Viva, O’Vegas | FT Alphaville

Viva, O’Vegas

As we wait for Ireland’s latest bank stress test results (due within half an hour at pixel time), a tidbit on methodology from the Irish Times:

BlackRock, the consultants hired by the Central Bank to verify the tests, have used mortgage losses in the US state of Nevada, one of the worst-hit in the subprime crisis, to assess Irish losses.

Actually, this is more than a tidbit.

We currently have a really bad feeling about precisely how residential mortgages will be broached in the stress tests. In particular, just what can be done if we do get a Nevadan-style situation in the Irish market.

Background: BlackRock are doing a bottom-up test of Irish banks, which looks like it involves loan-level examination of residential mortgage exposures, so we will be very interested to see what we get in the coming hours.

Now for background on Nevada. It is dire. Las Vegas house prices have fallen almost 60 per cent from peak (in 2006). From S&P’s rationale for its March 11 downgrade of the state’s GO bonds to AA- :

According to the S&P/Case-Shiller Home Price Index, home prices in the Las Vegas metropolitan statistical area (MSA; 72% of the state’s population resides in Clark County, where Las Vegas is located) have plummeted 58% as of December 2010 since peaking in April 2006.

Seventy per cent of Las Vegas homeowners are underwater on mortgages, the Economist adds, noting that there’s even been a vortex-type effect where, with so many homes foreclosed, other houses near to them fall in value, increasing negative equity. Oh dear.

Oh dear indeed — except, there is a bit of a debate on whether similar price declines have already occurred in Ireland. First, please do read these key facts on the Irish residential market via Nama Winelake (who also looked at Nevada’s market last year). They might help to put things in context.

Now here are some recent comments from the chairman of the Irish bad bank, Frank Daly. (The job of Nama is to work out commercial property assets sent to it, so comments on the residential end of the market are very interesting.) As Daly observed (H/T to Irish Economy):

On the residential sector the Central Bank is forecasting falls of 60% from peak (end 2006) to end 2012 under its adverse scenario or 55% under its baseline scenario – based we understand on the PTSB\ESRI index. At NAMA we are not surprised by this and it is not as alarming as one would first think. We do not believe that the PTSB\ESRI index currently showing close to 40% fall from peak is realistic and reflective of where the market is. NAMA’s base valuation date was November 2009 and at this date we were already taking account of on average 50% falls in residential property values from the peak.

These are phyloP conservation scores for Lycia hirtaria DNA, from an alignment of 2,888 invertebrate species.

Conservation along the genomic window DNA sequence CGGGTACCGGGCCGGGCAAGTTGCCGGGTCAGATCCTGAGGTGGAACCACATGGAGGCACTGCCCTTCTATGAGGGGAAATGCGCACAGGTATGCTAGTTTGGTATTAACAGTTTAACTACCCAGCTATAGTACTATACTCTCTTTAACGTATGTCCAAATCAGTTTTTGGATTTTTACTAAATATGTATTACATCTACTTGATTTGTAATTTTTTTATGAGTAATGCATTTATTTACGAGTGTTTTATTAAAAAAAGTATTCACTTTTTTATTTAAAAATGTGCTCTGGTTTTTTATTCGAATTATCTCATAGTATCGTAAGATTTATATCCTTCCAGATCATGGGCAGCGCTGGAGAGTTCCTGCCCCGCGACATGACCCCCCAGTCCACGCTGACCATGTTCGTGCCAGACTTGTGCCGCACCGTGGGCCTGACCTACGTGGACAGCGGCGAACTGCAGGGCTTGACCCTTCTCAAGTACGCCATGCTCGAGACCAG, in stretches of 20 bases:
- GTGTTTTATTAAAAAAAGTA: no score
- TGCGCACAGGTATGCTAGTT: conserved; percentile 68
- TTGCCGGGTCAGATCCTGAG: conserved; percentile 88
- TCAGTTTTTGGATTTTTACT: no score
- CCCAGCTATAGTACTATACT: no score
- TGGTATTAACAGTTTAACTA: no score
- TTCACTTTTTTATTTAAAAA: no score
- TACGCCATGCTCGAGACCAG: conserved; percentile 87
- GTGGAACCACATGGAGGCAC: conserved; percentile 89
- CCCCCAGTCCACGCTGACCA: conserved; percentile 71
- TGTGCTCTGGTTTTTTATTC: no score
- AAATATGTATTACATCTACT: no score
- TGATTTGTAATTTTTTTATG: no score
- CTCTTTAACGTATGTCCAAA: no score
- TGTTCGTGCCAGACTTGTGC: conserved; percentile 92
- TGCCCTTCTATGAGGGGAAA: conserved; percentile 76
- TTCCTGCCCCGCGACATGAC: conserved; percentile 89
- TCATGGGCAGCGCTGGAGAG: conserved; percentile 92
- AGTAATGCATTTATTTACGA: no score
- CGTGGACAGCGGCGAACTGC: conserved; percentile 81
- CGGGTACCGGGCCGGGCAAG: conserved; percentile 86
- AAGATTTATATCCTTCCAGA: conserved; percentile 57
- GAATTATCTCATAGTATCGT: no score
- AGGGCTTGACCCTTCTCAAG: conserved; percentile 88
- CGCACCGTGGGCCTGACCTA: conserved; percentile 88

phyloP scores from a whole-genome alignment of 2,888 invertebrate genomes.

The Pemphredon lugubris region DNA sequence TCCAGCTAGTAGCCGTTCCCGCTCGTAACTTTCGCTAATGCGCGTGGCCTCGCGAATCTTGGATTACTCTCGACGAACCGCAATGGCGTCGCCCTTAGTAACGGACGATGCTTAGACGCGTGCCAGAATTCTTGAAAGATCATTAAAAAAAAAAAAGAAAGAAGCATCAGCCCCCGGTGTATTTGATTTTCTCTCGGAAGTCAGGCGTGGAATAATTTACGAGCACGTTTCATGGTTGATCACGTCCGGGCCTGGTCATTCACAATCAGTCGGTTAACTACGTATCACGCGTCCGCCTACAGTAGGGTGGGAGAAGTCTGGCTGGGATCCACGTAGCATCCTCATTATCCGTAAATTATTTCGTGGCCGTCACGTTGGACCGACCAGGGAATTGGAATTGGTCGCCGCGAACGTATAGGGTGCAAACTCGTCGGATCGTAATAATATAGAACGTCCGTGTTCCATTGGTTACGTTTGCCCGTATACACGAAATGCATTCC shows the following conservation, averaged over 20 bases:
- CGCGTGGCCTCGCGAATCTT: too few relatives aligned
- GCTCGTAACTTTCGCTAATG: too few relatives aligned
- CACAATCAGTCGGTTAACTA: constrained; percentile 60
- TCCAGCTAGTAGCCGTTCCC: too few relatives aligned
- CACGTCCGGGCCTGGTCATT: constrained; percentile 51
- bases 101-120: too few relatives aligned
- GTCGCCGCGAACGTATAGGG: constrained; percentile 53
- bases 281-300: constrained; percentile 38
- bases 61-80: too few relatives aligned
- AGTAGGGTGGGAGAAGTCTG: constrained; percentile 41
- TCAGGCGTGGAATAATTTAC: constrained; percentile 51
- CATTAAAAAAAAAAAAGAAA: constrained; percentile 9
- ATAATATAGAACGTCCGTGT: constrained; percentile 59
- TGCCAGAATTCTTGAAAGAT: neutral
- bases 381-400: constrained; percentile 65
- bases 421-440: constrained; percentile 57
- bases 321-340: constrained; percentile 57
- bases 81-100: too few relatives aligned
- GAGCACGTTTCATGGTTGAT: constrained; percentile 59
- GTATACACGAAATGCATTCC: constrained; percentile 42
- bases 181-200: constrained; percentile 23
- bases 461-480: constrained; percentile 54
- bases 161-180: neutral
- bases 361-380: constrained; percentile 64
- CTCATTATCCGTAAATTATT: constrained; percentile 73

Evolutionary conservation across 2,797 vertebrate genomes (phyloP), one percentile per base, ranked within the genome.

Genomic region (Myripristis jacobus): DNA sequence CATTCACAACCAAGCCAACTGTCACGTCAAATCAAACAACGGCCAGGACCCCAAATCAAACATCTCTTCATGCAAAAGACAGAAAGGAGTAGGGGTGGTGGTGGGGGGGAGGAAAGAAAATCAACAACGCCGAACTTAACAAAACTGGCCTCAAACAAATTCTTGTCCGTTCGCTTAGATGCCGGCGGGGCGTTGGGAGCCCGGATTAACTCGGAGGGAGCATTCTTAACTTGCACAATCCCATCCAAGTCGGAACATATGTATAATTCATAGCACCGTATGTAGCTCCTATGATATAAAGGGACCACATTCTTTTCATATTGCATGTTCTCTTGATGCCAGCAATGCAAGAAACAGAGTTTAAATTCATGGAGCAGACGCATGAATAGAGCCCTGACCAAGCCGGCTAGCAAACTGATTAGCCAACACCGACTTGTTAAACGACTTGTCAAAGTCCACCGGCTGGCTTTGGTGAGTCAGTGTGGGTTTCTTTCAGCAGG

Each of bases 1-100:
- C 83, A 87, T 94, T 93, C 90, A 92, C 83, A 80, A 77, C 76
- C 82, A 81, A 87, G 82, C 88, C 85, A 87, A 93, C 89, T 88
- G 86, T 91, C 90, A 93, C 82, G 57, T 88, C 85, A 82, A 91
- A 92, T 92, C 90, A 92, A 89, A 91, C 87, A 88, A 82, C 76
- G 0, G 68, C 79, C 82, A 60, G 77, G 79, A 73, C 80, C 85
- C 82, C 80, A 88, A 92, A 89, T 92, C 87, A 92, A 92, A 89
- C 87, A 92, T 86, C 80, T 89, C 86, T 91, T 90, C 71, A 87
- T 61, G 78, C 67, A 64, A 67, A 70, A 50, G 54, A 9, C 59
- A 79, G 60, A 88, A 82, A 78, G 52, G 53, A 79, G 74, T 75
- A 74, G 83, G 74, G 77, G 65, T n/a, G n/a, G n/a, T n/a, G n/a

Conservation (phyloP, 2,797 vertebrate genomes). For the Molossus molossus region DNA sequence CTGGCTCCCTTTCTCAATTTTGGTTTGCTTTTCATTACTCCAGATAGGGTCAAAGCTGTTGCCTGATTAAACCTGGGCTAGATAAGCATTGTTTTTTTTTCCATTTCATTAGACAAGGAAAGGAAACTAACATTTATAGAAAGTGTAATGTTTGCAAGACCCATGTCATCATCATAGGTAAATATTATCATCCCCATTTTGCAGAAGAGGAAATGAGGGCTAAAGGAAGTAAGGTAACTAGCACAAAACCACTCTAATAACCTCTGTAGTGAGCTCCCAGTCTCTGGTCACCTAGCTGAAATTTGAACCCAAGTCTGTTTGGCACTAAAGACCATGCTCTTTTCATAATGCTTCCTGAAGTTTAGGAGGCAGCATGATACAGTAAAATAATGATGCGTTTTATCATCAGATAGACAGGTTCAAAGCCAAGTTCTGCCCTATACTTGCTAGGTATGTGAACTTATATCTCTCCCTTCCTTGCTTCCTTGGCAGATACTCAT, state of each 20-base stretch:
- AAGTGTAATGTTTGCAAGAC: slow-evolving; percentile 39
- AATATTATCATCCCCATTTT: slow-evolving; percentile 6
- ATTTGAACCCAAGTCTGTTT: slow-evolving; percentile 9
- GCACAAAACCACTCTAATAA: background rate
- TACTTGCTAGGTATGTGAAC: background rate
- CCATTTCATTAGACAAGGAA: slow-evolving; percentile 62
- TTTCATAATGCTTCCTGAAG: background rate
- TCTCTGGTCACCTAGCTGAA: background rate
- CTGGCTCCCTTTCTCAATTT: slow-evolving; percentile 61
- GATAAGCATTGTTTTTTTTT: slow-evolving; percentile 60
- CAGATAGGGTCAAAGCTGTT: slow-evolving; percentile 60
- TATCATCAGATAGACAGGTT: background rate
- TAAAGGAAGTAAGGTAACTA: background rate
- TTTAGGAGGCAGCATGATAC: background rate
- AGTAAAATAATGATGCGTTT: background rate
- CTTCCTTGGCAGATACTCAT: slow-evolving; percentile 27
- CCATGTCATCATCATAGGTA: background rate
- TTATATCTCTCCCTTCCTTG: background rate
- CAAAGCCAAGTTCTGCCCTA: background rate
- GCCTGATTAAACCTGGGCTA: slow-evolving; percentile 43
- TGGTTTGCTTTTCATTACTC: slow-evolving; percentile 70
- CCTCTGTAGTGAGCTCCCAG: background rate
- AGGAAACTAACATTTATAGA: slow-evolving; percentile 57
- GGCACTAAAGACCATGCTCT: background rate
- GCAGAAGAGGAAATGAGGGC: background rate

So while the residential market may have some little more to fall and no one can be certain that an average fall of 60% from peak may not occur in residential house prices, we would believe that the bulk of this has happened already.

Is this a stress test, or a catching-up test?

Does it look like Irish house prices are at their trough?

Those are the questions we’d like answered.

Remember the whole point of fixing Irish banks now is, as Joe Lynam of the BBC puts it — ‘forbearance is nearing an end’. We believe that. Forbearance long ruled in Irish banking loan losses.

As for what comes after the stress tests — will recapitalisation be the end of it? Will Irish banks escape a fire sale of residential assets?

We’re about to find out. See you on the other side.

Related links:
A stress test mugged by reality – FT Alphaville
Ireland — a double-size banking catastrophe – FT Alphaville